Senior Arakan National Party(ANP) members have broken ranks to speak out against their party’s claims it will undermine the government’s appointment of a chief minister. In January, ANP officials spoke[…]
In a speech last week, Aung San Suu Kyi said all people in Arakan State “have access to education and healthcare services without discrimination.” For critics, however, that’s simply not true — a contention supported by a report that Suu Kyi’s own government has embraced.
Relief agencies struggling to reach hundreds of thousands of Rohingya Muslims displaced by strife in northwestern Burma are facing rising hostility from ethnic Arakanese Buddhists who accuse the United Nations and foreign aid groups of only helping Muslims.
Burma on Sunday rebuffed a ceasefire declared by Muslim Rohingya insurgents to enable the delivery of aid to thousands of displaced people in the violence-wracked state of Arakan, declaring simply that it did not negotiate with terrorists.
The ability of the Arakan Rohingya Solidarity Army to mount a much more ambitious assault last month compared with its attacks in northern Arakan State last year indicates that many young Rohingya men have been galvanised into supporting the group, sources say.
The Ministry of Home Affairs on Tuesday doubled down on an earlier accusation from the government that international and local non-governmental organisations (NGOs) played a part in the deadly attacks staged by Muslim militants in northern Arakan State last week.
Thousands of fearful Rohingya Muslims and Arakanese Buddhist civilians have fled the worst fighting to grip Burma’s northwest in five years, with 104 people killed and the United Nations and international aid groups forced to pull out some staff.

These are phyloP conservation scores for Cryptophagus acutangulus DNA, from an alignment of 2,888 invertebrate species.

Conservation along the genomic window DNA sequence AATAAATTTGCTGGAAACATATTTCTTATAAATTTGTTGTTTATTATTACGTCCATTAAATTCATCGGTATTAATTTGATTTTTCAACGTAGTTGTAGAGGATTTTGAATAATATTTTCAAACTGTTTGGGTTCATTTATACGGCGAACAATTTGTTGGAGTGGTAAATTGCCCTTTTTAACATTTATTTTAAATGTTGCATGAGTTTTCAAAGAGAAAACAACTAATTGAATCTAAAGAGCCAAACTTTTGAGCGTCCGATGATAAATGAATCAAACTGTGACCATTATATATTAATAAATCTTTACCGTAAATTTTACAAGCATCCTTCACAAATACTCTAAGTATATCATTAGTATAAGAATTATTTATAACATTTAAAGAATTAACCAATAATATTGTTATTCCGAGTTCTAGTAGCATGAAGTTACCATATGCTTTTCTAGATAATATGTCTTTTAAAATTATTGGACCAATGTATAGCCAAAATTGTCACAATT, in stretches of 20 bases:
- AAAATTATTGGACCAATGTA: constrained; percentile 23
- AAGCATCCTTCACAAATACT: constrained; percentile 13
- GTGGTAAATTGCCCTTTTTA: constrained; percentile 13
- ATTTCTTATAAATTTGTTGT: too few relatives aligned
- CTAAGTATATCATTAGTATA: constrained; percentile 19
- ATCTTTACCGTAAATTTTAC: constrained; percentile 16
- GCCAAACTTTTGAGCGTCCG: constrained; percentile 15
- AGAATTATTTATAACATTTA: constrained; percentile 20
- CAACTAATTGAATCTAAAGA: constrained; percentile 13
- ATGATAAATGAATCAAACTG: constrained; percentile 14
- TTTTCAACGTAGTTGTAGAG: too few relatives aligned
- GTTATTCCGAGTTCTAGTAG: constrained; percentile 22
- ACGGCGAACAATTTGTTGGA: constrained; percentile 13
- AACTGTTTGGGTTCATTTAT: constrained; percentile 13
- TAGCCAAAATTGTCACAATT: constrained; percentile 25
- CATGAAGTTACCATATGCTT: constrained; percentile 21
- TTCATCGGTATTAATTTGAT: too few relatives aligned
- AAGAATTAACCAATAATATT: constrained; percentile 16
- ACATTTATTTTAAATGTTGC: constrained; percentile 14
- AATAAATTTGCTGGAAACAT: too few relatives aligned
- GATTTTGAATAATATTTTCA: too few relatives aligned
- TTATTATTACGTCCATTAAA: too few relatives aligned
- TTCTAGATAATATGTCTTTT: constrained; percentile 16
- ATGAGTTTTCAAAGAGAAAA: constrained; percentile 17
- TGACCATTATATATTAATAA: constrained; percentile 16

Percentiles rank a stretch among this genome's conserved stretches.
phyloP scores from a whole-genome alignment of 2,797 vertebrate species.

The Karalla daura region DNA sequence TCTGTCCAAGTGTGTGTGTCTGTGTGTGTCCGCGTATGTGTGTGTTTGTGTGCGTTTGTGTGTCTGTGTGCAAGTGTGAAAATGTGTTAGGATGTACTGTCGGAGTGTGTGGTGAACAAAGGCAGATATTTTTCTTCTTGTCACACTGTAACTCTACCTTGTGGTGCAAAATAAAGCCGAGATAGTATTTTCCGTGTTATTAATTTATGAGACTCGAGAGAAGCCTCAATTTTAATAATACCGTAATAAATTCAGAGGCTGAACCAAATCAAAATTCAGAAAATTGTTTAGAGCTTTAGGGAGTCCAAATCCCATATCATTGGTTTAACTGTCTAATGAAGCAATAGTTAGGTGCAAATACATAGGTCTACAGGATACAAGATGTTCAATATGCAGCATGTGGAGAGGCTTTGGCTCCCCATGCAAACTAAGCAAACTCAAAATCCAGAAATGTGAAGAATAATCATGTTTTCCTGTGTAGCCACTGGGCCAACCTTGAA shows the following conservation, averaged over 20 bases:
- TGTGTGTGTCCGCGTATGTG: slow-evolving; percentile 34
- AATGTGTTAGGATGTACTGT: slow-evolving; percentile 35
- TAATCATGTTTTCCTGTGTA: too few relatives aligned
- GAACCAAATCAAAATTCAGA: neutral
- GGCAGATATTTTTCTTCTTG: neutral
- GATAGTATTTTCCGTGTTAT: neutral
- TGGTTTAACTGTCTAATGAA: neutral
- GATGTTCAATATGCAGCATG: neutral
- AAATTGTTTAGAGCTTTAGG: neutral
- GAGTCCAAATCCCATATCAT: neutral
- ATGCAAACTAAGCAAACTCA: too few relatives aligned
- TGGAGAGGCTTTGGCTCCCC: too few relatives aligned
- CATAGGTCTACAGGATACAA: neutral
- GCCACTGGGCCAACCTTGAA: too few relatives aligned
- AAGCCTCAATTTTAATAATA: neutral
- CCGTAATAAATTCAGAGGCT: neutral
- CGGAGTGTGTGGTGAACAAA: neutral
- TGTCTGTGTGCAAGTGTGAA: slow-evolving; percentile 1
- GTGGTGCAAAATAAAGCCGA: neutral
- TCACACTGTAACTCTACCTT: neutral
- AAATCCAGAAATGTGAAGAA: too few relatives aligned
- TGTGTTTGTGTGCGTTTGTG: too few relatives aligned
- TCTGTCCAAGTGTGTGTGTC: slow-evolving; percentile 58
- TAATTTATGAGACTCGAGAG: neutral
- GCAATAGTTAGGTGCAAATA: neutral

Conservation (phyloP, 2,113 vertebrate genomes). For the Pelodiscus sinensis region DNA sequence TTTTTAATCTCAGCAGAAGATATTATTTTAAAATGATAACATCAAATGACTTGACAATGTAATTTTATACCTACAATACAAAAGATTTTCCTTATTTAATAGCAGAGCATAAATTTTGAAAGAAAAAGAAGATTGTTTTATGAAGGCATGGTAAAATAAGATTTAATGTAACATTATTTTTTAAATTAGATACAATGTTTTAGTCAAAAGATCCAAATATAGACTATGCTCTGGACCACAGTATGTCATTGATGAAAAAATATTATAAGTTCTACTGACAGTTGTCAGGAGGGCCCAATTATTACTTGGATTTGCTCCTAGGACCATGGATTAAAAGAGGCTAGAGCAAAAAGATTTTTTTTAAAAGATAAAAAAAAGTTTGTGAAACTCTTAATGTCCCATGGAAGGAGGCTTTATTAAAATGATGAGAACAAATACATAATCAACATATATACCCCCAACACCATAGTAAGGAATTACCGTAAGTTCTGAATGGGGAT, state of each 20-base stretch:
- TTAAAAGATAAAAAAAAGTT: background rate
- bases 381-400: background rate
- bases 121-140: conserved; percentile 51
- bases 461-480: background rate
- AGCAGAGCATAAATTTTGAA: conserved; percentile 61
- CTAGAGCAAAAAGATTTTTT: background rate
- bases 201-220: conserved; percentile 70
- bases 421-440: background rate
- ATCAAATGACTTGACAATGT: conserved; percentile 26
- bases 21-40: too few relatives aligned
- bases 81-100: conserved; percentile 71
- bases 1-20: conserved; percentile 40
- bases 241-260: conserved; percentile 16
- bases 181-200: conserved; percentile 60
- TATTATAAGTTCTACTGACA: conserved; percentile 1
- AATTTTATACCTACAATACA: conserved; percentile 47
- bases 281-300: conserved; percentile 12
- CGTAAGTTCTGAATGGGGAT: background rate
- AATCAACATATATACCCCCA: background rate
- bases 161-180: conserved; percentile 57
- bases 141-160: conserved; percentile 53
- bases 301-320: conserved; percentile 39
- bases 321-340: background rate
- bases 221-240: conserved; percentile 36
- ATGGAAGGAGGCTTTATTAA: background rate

Burma’s government said it has evacuated at least 4,000 non-Muslim villagers amid ongoing clashes in northwestern Arakan State, as thousands more Rohingya Muslims sought to flee across the border to Bangladesh on Sunday.
UN human rights envoy Yanghee Lee offered stern words for the Burmese government on Friday evening, urging it to reconsider its refusal to issue visas to a UN fact-finding mission tasked with probing alleged human rights abuses in Arakan State and elsewhere in Burma.
Locals in seven townships across Arakan State staged protests on Friday against a new radio station broadcasting in Maungdaw, Buthidaung and Rathedaung townships and providing Rohingya-language programming, which the protesters view as legitimising the Rohingya population.
In an emergency session on Wednesday, the Shan State legislature passed an urgent proposal to designate as “terrorist organisations” the four ethnic armed groups fighting with Burmese government forces in the state’s north.
Rights and aid groups are urging Burma’s government to allow access to displaced populations in northern Arakan State amid tightened security following a series of attacks on border police nearly two weeks ago.